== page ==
Tuesday, January 6, 2015

Snoqualmie–Preston (2014-12-29)

Exploring a fairly far-out area in the Cascade Foothills.

I've been curious about how the Preston–Snoqualmie Trail ends for quite some time as there's always been a little bit of a tail past the end of the trail. As I was looking to do a ride that wasn't as long this time, this trek was perfect for doing so.

NOTE: It's been over a week since I did this ride, so I won't remember all the details correctly.

More after the break…


I started at 06:00 this time as I knew I wouldn't be covering as much distance. I was riding the same bike as last time, too. My route to the I-90 Trail involved going over Capitol Hill and the Jose Rizal bridge.

Seattle has two normal Winter weather modes: cloudy/rainy/mild and clear/dry/frigid. Unlike the past couple rides, it was the latter this time.

I followed the trail until Factoria, then tried taking my new preferred I-90 underpass, but I missed the turn and had to take another route instead. This eventually got me to the Lake to Lake Trail in hilly East Bellevue. I left the trail at a very steep downhill run that took me to the West Lake Sammamish Parkway, and eventually the trail that's beside its southern end. I then made my way to Issaquah along a road that parallels I-90 on its northern side.

The route I chose through Issaquah involved side streets, and walking across a pedestrian bridge across a small river. There were a number of similar bridges nearby, too.

I stopped by the local market for a mix of decaf coffee and hot chocolate.

It was rather cold and my thick gloves weren't cutting it, so when I got ready to continue I swapped them out in favor of the lobster claws. The next leg of my route was I-90, so the gloves were a good idea anyway due to the slopes and car-powered winds.

Every time I've gone along that section of I-90, I've seen this weird abandoned bridge next to it. I finally thought to get off the pavement and photograph it this time.

In the past, I would usually continue past Preston, but this time I finally got off at that exit (the one after High Point Road) and got to see what it really was: not much.

Preston–Snoqualmie Trail

Then I quickly got onto the trail that runs alongside the road there, eventually taking it to where it diverges.

Something I've noticed is how the trails way out here tend to supply restrooms of some sort, unlike the stuff back in Seattle. One more nice thing about coming out here instead of staying in the city.

And along the trail I went.

And then I hit a point where the grade continued straight but the trail had a sharp turn down a steep hill.

The Preston–Snoqualmie Trail really reminded me of when I checked out the 'missing link' of the Foothills Trail: they're both quiet and remote, both involve some nice bridges, and both snake up the sides of hills. However, I was more impressed with the Foothills Trail as it bridges a valley of this size rather than forcing cyclists down along a fenced-off highway shoulder and up seven gravel switchbacks.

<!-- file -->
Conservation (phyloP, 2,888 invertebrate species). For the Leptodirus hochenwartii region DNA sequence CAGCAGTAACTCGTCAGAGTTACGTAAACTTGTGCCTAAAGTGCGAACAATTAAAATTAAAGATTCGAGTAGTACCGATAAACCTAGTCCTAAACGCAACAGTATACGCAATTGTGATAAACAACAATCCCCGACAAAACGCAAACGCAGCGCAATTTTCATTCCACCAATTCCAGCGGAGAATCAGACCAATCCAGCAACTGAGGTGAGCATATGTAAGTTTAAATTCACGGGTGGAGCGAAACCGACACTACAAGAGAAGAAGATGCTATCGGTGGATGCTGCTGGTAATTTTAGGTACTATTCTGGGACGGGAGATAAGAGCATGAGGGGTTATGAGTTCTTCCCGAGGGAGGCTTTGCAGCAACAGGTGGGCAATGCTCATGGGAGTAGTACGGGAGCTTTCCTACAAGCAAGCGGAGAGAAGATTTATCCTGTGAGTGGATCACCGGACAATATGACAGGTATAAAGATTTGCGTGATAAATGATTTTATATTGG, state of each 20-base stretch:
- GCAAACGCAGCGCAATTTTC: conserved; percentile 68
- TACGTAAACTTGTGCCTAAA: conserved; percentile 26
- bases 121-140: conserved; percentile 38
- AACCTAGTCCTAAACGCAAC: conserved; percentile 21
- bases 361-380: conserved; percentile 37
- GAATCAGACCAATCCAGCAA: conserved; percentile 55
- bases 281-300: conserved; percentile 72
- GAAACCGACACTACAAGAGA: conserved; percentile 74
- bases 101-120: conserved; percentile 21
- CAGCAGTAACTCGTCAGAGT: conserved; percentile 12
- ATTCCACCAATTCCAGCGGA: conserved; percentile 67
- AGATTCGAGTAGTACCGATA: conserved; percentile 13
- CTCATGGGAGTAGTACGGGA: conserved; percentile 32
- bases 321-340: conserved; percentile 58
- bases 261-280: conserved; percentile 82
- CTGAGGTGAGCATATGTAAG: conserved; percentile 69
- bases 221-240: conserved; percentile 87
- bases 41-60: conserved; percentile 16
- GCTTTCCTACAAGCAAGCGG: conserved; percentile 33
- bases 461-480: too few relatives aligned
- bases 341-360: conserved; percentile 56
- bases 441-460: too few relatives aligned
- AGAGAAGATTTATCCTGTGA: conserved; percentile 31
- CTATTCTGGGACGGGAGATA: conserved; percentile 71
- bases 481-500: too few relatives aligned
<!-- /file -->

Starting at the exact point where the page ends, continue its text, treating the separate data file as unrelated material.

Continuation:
However, one nifty part of this route choice is how I got to ride across this very old highway bridge.

And followed the old highway until it rejoined the new one.

And then the gravel switchbacks…

Once at the top, I was able to ride again.

I then hit a trailhead at a road crossing.

And then the end of the trail itself.

Past the Gate

However, I still had two usable feet and saw a quick way around the gate, so I hitched up my bike and trudged on.

Looks like I wasn't the only one who's ever had that idea, either.

And then I saw it: the trestle that's visible in the hills from the Snoqualmie Falls resort! If it had been rebuilt, this would take one all the way to the railroad in North Bend.

With that, I started on my way back.


Preston–Snoqualmie Trail

And back along the trail I went.

This kind of looks like the trail was rerouted at some point:

I took I-90 back down, but not before taking a look at the Issaquah–Preston Trail.

When I got back to Issaquah, I remembered that Kent Peterson works at the shop in town, so I went over there to meet him.

However, he was out for lunch for a short while so I went to go eat a caramel apple at the normal place to kill time.

Then I went back, and finally had a chance to chat with him.

He's quite famous among cyclists and used to do a lot of randonneuring. His commute used to take him to Seattle and back to Issaquah each day, but then he started working at the shop in town. He said he didn't much care for the rigid timepoints and checkpoints in randonneuring and prefers the freedom and exploration in touring. He also really likes using his fancy kick scooters to get around and covers good ground on them when he goes out on excursions.

To leave Issaquah, I took Issaquah–Hobart Road and Cedar Grove Road to get to the Cedar River, which is a lot of climbing followed by a lot of downhill speed runs. Once at the trail, I just followed it downriver.

And then I stopped for coffee in the community of Maplewood.

From there, I went to and through downtown Renton, then got on Rainier Avenue and followed the Lake Washington Loop and Burke-Gilman Trail home. I'm really glad to have the 12-36T cassette on this bike, as I get pretty tired toward the end of a long ride, and Seattle definitely has its hills.

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